Pertinent Ethical Issues - page 2

Ok, I have a question for all the nurses out there. I am a nursing student in my last semester of school. We were given an assignment to research a pertinent legal or ethical issue in nursing. There... Read More

  1. by   MishlB
    Originally posted by SmilingBluEyes
    how bout the everlasting quest to keep super-preemies alive at all costs, iespecially the emotional ones to the parents? the assault going on daily in the NICU's to save paper-skinned iron-lunged 23-24 weekers is what I am talking about.......often against the wishes of parents who would be willing to let such children pass.
    How is this possible?? If the parents say stop, isn't care stopped??
  2. by   llg
    Originally posted by MishlB
    How is this possible?? If the parents say stop, isn't care stopped??
    Sometimes. Legally, parents' rights to refuse treatment for a child is limited. For example, if the child has a perfectly treatable condition, but the parents want the child to die, they can not ignore the health problem. The law just doesn't let you "get rid of your kids" that way. In order for treatment to be discontinued, the physicians have to agree that further treatment is not in the best interest of the child. If the physicians disagree it is usually possible for the hospital to obtain a court order to treat the child in spite of the parents' objections. Such an extreme situation doesn't happen often, but it does happen.

    Most often, there is an honest disagreement/questioning about what is truly best for the child -- with no one being a "bad guy" or a "good guy." Sometimes, the physicians just feel that the child does not meet the criteria for discontinuing treatment and will feel compelled to over-ride the parents' wishes to stop. More often, the parents "question" the continuation of treatment and the physician tells them that not everything has been done yet, there is still a chance, etc. A court order is not necessary because the parents agree to continue treatment based upon the physician's advice.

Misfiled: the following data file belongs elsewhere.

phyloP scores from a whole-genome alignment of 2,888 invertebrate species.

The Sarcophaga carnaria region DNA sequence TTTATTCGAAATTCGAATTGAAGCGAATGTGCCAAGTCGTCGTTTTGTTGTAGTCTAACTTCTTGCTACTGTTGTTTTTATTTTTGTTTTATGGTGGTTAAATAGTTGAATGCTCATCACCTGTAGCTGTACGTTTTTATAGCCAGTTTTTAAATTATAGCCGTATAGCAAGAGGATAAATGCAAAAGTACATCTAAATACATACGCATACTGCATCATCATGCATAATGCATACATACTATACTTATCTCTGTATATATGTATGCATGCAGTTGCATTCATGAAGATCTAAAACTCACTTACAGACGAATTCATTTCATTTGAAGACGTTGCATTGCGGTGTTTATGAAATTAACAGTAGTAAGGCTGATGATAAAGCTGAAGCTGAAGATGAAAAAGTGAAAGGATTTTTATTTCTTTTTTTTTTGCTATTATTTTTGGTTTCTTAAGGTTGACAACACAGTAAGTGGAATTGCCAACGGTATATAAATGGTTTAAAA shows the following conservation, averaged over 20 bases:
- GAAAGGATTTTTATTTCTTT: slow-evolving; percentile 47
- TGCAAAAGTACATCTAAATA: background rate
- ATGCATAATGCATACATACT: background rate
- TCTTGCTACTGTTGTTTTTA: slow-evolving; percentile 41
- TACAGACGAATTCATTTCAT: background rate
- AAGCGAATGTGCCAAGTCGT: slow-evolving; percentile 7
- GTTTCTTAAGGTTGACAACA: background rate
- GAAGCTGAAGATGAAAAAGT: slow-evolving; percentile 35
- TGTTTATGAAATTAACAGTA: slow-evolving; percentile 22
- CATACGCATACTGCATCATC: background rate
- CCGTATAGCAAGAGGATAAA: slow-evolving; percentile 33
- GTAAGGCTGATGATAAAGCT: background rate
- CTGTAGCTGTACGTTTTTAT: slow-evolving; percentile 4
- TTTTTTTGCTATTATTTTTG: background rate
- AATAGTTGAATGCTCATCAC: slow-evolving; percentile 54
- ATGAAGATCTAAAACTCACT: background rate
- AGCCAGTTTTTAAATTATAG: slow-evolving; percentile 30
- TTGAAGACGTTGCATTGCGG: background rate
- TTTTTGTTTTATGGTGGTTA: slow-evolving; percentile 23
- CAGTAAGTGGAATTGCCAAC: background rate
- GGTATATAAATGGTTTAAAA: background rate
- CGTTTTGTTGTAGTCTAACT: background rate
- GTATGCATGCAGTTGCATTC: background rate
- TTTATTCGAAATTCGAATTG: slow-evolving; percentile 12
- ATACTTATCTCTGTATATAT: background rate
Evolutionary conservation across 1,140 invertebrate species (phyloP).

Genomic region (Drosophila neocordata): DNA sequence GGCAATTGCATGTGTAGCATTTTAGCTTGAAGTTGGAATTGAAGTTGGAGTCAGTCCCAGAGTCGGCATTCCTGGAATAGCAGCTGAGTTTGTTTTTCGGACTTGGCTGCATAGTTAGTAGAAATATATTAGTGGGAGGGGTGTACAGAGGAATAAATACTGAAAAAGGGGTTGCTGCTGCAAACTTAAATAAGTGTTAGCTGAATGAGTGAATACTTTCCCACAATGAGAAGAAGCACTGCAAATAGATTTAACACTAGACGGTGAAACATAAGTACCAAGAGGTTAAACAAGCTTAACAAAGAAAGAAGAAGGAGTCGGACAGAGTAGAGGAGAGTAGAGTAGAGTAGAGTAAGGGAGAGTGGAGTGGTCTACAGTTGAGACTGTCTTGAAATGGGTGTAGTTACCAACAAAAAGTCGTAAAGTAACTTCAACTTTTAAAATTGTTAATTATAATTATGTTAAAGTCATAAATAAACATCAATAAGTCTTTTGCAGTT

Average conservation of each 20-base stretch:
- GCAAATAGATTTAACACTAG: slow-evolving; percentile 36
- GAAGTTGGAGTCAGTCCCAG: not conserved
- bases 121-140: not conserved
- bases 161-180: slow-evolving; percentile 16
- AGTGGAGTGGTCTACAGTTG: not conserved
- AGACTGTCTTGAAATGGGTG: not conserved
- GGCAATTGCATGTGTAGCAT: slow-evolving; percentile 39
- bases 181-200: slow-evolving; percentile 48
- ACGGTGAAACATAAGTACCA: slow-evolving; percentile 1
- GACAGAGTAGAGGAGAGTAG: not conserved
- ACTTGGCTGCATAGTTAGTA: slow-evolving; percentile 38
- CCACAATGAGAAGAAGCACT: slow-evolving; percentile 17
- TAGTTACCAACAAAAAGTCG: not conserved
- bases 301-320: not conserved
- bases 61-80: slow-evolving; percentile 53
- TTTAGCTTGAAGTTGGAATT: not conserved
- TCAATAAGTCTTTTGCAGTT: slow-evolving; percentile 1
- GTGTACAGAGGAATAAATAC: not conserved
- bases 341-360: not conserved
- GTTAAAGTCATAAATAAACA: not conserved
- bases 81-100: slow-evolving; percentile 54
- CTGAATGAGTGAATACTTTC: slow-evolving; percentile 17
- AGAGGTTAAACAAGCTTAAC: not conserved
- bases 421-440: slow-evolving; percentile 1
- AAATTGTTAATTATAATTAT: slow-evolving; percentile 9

The nurse is rarely involved in the decision-making in these cases -- although sometimes nurses are involved in the discussions leading up to the decisions. Most often, the nurse is left carrying out whatever decision has been made by the other parties. That's what makes the nursing position unique.

    llg
  3. by   MishlB
    Originally posted by llg
    Sometimes. Legally, parents' rights to refuse treatment for a child is limited. For example, if the child has a perfectly treatable condition, but the parents want the child to die, they can not ignore the health problem. The law just doesn't let you "get rid of your kids" that way.

    llg

    I understand...but I was referring to the super-preemies in Smilings post. Isn't it often the parents that refuse to accept the situation and not the physician? At 22-23 weeks, and I know there are exceptions, isn't survival almost impossible? Just curious...I don't have experience with this.
  4. by   llg
    MishlB: I was referring to micro-preemies, too. Sometimes, it is the parents who can't let go: sometimes it is the professionals.

    llg
  5. by   purplemania
    the Natl. Institute of Health has an ethics committee with a website
  6. by   SmilingBluEyes
    exactly llg. it's very complicated.
  7. by   nursenatalie
    Well, as a collaborative effort in our group we decided to explore drug diversion among nurses, the way nurses "cover-up" what they take etc. and we are focusing on the co-worker who suspects another nurse of this and what they should do. I printed the post and we discussed all the topics as a group. I appreciate all the input from everyone.
  8. by   MishlB
    Originally posted by llg
    MishlB: I was referring to micro-preemies, too. Sometimes, it is the parents who can't let go: sometimes it is the professionals.

    llg
    I agree...frustrating isn't it?????
  9. by   night owl
    Originally posted by nimbex
    again, the relatives overriding DNR status, but even worse to keep collecting the social security benefits...